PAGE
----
The people of the west African nation of Guinea suffer high rates of poverty and malnutrition. In some of Guinea’s regions, more than 40% of people are food insecure. Yet overseas investors have bought 100,000 hectares of land in Guinea to grow soy and corn for export and biofuel production. A further 1.5 million hectares of Guinea’s farmland will soon be up for sale.
The United Nations has warned that world grain reserves have fallen to critically low levels as world food prices have risen to levels close to that of 2008 — a year in which food riots took place in more than 30 countries.
Barry Commoner, “a leader among a generation of scientist-activists” (New York Times) and possibly “the greatest environmentalist of the 20th century” (Ralph Nader), died in New York on September 30, aged 95.
If there is one thing melting away faster than the Arctic ice cap it’s the credibility of the global carbon trading system set up under the Kyoto treaty to address climate change. A United Nations sponsored panel said in a September 10 report that “global carbon markets ... are collapsing with potentially devastating consequences”.
After melting past the previous record minimum in late August, Arctic sea ice cap has continued its rapid decline. By September 5, the US National Snow and Ice Data Centre (NSIDC) said the ice cap had fallen below 4 million square kilometres ― “a 45% reduction in the area of the Arctic covered by sea ice” since the 1980s and ’90s. This year’s melt “didn’t just touch the record, it really drove right through it”, the NSIDC’s Ted Scambos told US National Public Radio on September 12.
Five anti-coal protests took place in Australia over four successive days. The actions targeted coal exports, coalmining, coal transport and coal port infrastructure. The first action took place in Melbourne on September 3, where four members of Quit Coal climbed the roof of Victoria’s parliament house and unfurled a huge 86 square metre banner. The banner displayed a quote from NASA climate scientist James Hansen — “Coal is the single greatest threat to civilisation and all life on our planet” — and asked, “Why is Baillieu funding coal?”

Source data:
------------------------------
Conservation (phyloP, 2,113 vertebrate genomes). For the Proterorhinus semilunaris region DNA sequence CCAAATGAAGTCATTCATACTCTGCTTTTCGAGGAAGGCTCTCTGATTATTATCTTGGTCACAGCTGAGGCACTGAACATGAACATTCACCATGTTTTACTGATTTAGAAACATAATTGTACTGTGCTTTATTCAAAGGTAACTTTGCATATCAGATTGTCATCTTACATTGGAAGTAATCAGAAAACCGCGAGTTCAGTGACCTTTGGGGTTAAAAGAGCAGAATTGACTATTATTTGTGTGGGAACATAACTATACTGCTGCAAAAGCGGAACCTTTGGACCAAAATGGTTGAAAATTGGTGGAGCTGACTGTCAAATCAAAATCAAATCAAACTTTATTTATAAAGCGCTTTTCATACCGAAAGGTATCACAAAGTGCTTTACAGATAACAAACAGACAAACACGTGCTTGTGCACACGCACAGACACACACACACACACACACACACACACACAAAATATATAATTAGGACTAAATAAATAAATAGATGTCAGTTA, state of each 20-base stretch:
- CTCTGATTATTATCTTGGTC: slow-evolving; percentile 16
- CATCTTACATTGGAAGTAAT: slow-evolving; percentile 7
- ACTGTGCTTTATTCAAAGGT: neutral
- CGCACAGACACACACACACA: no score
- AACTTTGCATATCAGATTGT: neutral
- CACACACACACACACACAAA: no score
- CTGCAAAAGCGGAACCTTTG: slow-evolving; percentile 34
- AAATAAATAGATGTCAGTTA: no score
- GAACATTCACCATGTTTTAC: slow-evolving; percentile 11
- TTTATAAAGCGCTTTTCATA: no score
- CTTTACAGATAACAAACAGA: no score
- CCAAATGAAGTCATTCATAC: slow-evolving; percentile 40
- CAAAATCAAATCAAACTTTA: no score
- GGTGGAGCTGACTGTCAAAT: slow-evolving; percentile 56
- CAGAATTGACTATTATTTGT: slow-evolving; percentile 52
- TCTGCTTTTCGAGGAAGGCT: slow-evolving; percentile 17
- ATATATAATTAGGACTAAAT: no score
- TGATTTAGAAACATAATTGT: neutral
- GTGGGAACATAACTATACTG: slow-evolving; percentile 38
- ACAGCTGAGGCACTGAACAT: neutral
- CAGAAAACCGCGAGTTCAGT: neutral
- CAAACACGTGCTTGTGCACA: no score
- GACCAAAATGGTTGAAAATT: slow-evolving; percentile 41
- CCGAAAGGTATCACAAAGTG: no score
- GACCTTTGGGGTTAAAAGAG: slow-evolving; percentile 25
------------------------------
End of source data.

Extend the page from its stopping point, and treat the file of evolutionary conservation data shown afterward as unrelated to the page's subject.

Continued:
Three Victorian coal-fired power stations slated for closure will now stay open, resources minister Martin Ferguson said on September 5. He said he ended talks to buy out the three Latrobe Valley plants because the owners had asked for too much. Labor and Greens agreed to pay owners to close down six coal-fired power plants under their Clean Energy Future package. The package also includes the new carbon price scheme.
Australia will join its carbon price scheme with Europe’s emissions trading scheme (ETS) by 2015. The decision means Australia’s future carbon price will be set by a European market notorious for fraud scandals, consumer rip-offs and a seven-year-long record of failure.
More than 2 million square kilometres of Arctic ice that should be there, is not. A few years ago, United Nations models predicted climate change would lead to ice-free Arctic summers within 100 years. Now, some scientists say it could melt away completely within the next few 100 weeks. And there is next to no chance it will recover. For climate solutions plan, see: The Socialist Alliance 10-point climate action plan
Opposition leader Tony Abbott says he wants to open a “new debate about freedom of speech”. But Abbott is most interested in defending “free speech” for Australia’s rich and powerful at the expense of oppressed and marginalised groups.
In the space of a decade, Australia’s mining sector has come to dominate the country’s economic life. In June, Reserve Bank governor Glenn Stevens said mining investment is tipped to “be about as large as business investment in the rest of the private economy combined” by mid 2014.
Throughout June, the United States was hit by freak storms, intense heatwaves, prolonged drought, huge floods and out-of-control bushfires that have burnt out more than 2.1 million acres.
The Brumby’s Bakery chain has apologised after its managing director was caught out telling franchisees to jack up prices and “let the carbon tax take the blame”. Brumby’s parent company distanced itself from the scandal, telling the stock exchange it was just an “isolated incident”.
Not long after Melbourne’s recent earthquake a few wags leapt on Twitter to blame Australia’s carbon price for causing it. Greens Senator Richard Di Natale made the same joke in parliament a few days later.
Australia’s parliament voted to set up the Clean Energy Finance Corporation (CEFC) on June 26. The law was backed by Labor and Greens MPs. Mainstream environment groups have welcomed the initiative, saying the CEFC will make $10 billion available to fund clean energy. With the dire warnings from climate scientists about the need to cut carbon emissions quickly, such a big investment in clean energy sounds like a good thing. But there is a catch: most of the money won’t be spent on clean energy at all.
Next week, Green Left Weekly will launch its newest project: an internet-based current affairs program inspired by shows like Democracy Now and Julian Assange’s The World Tomorrow. The first Green Left Report will feature interviews with WikiLeaks supporter and activist Cassie Findlay and Cairo-based Australian journalist Austin Mackell.